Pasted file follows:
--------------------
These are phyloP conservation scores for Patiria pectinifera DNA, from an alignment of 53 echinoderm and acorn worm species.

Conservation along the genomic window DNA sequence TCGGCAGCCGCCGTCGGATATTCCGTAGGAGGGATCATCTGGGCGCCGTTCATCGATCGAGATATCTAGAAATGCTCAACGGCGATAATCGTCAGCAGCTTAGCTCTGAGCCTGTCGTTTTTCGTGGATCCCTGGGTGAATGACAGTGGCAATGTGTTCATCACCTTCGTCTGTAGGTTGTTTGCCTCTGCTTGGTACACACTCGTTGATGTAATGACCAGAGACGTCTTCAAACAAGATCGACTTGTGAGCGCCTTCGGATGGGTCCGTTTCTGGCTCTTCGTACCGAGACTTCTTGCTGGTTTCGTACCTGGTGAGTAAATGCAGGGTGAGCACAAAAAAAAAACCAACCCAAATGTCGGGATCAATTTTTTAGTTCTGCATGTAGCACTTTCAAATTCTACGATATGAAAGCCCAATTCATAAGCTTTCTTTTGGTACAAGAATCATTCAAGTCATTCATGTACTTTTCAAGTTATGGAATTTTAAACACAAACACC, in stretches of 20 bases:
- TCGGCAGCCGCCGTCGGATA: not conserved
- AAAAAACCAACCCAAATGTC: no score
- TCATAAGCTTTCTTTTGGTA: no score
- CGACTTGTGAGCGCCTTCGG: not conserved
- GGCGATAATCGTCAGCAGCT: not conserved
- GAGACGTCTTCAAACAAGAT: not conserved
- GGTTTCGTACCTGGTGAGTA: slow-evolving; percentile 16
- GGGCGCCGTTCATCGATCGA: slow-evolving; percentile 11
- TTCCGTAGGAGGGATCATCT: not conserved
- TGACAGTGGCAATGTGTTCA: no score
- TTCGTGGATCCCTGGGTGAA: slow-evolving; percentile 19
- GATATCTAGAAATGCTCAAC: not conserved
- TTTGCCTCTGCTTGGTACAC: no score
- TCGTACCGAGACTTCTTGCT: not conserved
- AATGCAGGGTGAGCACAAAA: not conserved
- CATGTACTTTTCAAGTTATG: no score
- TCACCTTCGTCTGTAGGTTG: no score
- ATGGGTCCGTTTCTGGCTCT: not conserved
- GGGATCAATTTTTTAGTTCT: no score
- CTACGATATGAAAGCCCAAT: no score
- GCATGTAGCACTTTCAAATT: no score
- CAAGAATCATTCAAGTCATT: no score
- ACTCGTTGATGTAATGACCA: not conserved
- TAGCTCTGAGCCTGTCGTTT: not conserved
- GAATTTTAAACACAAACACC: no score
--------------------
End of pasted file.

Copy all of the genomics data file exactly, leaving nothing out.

These are phyloP conservation scores for Patiria pectinifera DNA, from an alignment of 53 echinoderm and acorn worm species.

Conservation along the genomic window DNA sequence TCGGCAGCCGCCGTCGGATATTCCGTAGGAGGGATCATCTGGGCGCCGTTCATCGATCGAGATATCTAGAAATGCTCAACGGCGATAATCGTCAGCAGCTTAGCTCTGAGCCTGTCGTTTTTCGTGGATCCCTGGGTGAATGACAGTGGCAATGTGTTCATCACCTTCGTCTGTAGGTTGTTTGCCTCTGCTTGGTACACACTCGTTGATGTAATGACCAGAGACGTCTTCAAACAAGATCGACTTGTGAGCGCCTTCGGATGGGTCCGTTTCTGGCTCTTCGTACCGAGACTTCTTGCTGGTTTCGTACCTGGTGAGTAAATGCAGGGTGAGCACAAAAAAAAAACCAACCCAAATGTCGGGATCAATTTTTTAGTTCTGCATGTAGCACTTTCAAATTCTACGATATGAAAGCCCAATTCATAAGCTTTCTTTTGGTACAAGAATCATTCAAGTCATTCATGTACTTTTCAAGTTATGGAATTTTAAACACAAACACC, in stretches of 20 bases:
- TCGGCAGCCGCCGTCGGATA: not conserved
- AAAAAACCAACCCAAATGTC: no score
- TCATAAGCTTTCTTTTGGTA: no score
- CGACTTGTGAGCGCCTTCGG: not conserved
- GGCGATAATCGTCAGCAGCT: not conserved
- GAGACGTCTTCAAACAAGAT: not conserved
- GGTTTCGTACCTGGTGAGTA: slow-evolving; percentile 16
- GGGCGCCGTTCATCGATCGA: slow-evolving; percentile 11
- TTCCGTAGGAGGGATCATCT: not conserved
- TGACAGTGGCAATGTGTTCA: no score
- TTCGTGGATCCCTGGGTGAA: slow-evolving; percentile 19
- GATATCTAGAAATGCTCAAC: not conserved
- TTTGCCTCTGCTTGGTACAC: no score
- TCGTACCGAGACTTCTTGCT: not conserved
- AATGCAGGGTGAGCACAAAA: not conserved
- CATGTACTTTTCAAGTTATG: no score
- TCACCTTCGTCTGTAGGTTG: no score
- ATGGGTCCGTTTCTGGCTCT: not conserved
- GGGATCAATTTTTTAGTTCT: no score
- CTACGATATGAAAGCCCAAT: no score
- GCATGTAGCACTTTCAAATT: no score
- CAAGAATCATTCAAGTCATT: no score
- ACTCGTTGATGTAATGACCA: not conserved
- TAGCTCTGAGCCTGTCGTTT: not conserved
- GAATTTTAAACACAAACACC: no score